Critics decry Medicaid-provider background checks as a step back

Critics decry Medicaid-provider background checks as a step back

Excerpted from an Ohio Watchdog post by Tyler Arnold

Ohio ACLU chief lobbyist Gary Daniels criticized a decision from the Ohio Department of Medicaid to institute strict background checks to be a Medicaid provider.

“[This is a] big door shutting in those people’s faces,” Daniels told Watchdog.org. He said this move is in stark contrast to the stance that the state legislature and Gov. John Kasich have taken on criminal justice reform.

The Ohio Department of Medicaid said this week that all Medicaid providers will be required to undergo a criminal background check to continue providing services. Before July 1, Medicaid providers would bill for their services; however, the new law dictates that they acquire a Medicaid billing number and receive reimbursements, according to Cleveland.com. However, to qualify for this billing number, providers must pass the background check. If one has committed a certain crime, that person may be excluded from being a provider for a number of years, depending on the crime.

Some crimes that could bar someone from continuing to be a provider for a certain period of time include violent crimes, such as murder, rape, kidnapping, aggravated assault and aggravated robbery. It also includes crimes such as drug trafficking, prostitution and theft.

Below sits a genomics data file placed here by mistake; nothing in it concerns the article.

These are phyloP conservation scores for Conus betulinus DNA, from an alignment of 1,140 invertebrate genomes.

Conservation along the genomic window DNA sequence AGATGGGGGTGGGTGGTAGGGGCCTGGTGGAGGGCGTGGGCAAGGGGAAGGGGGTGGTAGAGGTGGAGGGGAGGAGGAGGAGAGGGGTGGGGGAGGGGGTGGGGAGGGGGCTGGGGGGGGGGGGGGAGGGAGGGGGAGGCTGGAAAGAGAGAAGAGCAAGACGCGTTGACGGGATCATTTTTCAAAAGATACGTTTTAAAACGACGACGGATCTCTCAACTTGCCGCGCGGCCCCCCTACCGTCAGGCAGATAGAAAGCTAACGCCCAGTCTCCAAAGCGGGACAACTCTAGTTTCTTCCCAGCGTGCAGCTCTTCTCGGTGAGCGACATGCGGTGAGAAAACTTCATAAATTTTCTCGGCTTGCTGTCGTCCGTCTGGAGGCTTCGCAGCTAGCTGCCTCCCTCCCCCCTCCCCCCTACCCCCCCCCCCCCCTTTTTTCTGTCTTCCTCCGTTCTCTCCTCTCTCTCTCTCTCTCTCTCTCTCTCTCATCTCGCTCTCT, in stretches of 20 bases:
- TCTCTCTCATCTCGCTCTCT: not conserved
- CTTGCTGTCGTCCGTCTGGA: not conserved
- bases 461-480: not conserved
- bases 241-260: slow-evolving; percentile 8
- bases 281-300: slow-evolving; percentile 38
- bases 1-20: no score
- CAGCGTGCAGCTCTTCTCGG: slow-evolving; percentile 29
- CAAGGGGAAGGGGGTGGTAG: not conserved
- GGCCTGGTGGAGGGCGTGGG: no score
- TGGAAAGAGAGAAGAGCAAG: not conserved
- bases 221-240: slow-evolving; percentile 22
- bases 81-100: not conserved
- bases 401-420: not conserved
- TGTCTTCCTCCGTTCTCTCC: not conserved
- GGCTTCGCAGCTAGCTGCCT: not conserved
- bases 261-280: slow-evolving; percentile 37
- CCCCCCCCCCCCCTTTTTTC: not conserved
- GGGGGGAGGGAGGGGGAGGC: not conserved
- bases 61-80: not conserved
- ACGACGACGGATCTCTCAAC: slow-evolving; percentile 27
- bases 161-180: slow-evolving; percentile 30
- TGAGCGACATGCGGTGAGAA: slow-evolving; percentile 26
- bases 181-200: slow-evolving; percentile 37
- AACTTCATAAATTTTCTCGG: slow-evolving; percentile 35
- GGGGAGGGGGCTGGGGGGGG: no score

Daniels told Watchdog.org that this background check is unnecessary and counter to what Kasich and the legislature have been working toward on criminal justice reform. Over the past decade, elected officials have been, at least in rhetoric, advocating for changes in the criminal justice system to offer second chances, and this move flies in the face of that progress.

Daniels said that this does not mean there ought to be no screening that would prevent someone from being a Medicaid provider, but that certain restrictions go too far.

In some instances, Daniels said, individuals charged with a crime will enter into plea deals that could lead to them falling under one of these categories. If workers were aware of the consequences of the plea deal, however, they may have chosen to go about their plea deal different, he said. The lack of knowledge among people bargaining for plea deals is that they are unaware of some of the long-term consequences of the conviction, such as being barred from certain employment and certain licenses, he added.

In the past decade, Oho has sought to reform its criminal justice system to offer people second chances with work on record sealing, expungements, employment and drivers licenses, Daniels said. Although most of these reforms have been “trimming around the edges,” rather than substantive change, he said it has generally been going in the right direction.

The move by the Department of Medicaid, Daniels said, as well as Senate Bill 1 – a bipartisan bill that increased penalties for fentanyl-related crimes – have reversed some of the progress Ohio has been making, Daniels said.

State Sen. Joe Schiavoni, D-Boardman, agreed with the ACLU’s assessment.

You can read the full post here.

 

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